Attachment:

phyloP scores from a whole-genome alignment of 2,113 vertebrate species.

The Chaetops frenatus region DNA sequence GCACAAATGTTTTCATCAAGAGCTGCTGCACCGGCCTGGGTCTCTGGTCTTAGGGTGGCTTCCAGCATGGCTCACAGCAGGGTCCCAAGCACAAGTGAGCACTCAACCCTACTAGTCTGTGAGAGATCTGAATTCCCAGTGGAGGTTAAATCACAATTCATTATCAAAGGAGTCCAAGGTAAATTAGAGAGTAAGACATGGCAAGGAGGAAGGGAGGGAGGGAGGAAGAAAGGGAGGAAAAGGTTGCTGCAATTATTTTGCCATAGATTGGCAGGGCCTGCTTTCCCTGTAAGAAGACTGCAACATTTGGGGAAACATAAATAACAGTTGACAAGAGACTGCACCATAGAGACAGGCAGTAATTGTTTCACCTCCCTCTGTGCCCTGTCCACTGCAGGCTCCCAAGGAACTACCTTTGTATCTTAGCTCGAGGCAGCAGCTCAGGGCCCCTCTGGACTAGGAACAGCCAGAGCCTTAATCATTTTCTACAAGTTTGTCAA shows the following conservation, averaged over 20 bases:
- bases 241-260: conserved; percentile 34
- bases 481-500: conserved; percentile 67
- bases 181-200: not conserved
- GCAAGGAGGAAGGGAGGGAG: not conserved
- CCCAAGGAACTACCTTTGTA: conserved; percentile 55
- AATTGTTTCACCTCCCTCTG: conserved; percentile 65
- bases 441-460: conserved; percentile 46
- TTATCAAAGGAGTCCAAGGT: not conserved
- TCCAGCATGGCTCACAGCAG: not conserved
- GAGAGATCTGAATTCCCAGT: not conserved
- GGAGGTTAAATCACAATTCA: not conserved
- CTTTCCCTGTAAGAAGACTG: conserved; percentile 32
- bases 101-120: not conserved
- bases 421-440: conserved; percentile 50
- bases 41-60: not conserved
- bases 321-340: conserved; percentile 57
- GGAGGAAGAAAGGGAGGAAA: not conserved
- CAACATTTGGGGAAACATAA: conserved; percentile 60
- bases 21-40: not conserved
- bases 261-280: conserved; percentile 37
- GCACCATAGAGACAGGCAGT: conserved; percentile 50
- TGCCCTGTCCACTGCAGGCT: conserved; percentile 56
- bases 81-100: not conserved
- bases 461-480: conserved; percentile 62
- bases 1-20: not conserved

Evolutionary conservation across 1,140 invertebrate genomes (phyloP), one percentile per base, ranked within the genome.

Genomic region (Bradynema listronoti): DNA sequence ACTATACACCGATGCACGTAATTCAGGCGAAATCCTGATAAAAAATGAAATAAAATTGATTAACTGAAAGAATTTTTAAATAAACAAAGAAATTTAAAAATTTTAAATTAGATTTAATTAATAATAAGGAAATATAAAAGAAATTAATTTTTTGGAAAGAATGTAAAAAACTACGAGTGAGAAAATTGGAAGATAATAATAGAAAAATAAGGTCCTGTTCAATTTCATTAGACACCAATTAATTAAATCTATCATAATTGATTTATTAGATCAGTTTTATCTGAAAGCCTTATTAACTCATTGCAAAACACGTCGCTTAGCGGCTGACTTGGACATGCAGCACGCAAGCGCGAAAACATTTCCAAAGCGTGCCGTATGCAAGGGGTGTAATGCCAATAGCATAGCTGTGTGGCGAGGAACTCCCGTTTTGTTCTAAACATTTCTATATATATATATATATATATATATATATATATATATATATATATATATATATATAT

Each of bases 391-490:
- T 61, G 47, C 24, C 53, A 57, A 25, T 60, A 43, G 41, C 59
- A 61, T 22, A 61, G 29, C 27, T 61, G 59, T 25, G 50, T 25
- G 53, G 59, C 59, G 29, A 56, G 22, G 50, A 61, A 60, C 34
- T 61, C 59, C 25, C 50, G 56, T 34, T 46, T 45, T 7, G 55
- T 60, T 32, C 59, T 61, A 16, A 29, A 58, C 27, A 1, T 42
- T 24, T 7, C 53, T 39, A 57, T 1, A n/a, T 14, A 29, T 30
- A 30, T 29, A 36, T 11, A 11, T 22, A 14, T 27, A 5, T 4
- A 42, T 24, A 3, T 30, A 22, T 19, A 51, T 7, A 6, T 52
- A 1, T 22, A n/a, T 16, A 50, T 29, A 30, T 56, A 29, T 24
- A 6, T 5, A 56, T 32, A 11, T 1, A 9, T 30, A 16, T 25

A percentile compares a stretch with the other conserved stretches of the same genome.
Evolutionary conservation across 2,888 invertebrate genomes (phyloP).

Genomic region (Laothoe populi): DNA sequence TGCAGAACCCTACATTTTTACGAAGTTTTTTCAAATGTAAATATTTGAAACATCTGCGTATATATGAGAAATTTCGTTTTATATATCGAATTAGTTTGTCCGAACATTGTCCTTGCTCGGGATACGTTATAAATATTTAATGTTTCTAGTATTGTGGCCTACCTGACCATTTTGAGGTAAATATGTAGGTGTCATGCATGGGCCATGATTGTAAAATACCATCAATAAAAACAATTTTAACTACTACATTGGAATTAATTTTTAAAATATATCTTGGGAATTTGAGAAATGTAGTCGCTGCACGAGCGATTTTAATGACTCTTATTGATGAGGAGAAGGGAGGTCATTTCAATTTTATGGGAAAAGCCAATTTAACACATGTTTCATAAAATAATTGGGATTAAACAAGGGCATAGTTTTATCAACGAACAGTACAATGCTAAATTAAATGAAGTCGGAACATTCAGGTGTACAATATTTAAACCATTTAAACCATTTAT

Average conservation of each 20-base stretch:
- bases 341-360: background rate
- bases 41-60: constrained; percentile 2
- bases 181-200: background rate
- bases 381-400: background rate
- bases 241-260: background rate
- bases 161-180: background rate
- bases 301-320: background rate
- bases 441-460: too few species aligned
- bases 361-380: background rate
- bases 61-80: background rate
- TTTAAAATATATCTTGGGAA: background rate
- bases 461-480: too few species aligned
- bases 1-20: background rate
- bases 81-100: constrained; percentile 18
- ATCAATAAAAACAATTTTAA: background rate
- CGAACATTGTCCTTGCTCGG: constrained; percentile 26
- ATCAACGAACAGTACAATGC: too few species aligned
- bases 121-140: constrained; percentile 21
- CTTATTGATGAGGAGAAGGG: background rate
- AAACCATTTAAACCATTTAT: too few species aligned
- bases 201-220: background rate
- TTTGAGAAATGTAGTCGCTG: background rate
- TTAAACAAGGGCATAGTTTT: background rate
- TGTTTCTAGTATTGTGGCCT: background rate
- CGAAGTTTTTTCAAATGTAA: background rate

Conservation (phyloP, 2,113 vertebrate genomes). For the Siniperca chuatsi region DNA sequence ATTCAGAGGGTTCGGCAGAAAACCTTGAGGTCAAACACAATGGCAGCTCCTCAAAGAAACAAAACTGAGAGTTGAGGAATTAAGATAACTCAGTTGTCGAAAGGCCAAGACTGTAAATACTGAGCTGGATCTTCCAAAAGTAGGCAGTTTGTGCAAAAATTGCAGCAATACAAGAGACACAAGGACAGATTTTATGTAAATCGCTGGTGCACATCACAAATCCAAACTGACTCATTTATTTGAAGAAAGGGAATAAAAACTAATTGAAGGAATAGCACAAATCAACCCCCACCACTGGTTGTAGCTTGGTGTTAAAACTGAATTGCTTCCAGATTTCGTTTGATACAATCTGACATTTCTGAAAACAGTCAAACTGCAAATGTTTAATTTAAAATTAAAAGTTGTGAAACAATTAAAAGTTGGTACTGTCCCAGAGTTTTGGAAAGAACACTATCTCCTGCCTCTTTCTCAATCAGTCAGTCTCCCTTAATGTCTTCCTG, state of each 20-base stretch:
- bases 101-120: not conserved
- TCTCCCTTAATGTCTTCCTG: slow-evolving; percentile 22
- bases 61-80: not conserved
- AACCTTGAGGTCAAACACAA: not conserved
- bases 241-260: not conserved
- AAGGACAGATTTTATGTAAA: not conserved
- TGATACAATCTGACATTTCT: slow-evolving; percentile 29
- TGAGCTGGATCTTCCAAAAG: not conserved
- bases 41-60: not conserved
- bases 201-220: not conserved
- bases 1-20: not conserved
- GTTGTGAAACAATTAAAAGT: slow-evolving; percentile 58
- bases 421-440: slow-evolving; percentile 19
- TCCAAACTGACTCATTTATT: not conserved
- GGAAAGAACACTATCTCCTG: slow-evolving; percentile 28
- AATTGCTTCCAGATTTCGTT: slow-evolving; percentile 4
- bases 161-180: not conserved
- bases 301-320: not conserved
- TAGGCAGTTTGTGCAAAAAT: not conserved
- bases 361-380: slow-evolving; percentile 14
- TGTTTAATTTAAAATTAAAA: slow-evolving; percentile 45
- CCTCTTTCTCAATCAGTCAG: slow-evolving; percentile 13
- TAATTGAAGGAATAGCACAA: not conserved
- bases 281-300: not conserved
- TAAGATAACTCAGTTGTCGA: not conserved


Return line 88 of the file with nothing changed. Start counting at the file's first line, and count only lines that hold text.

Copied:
- bases 301-320: not conserved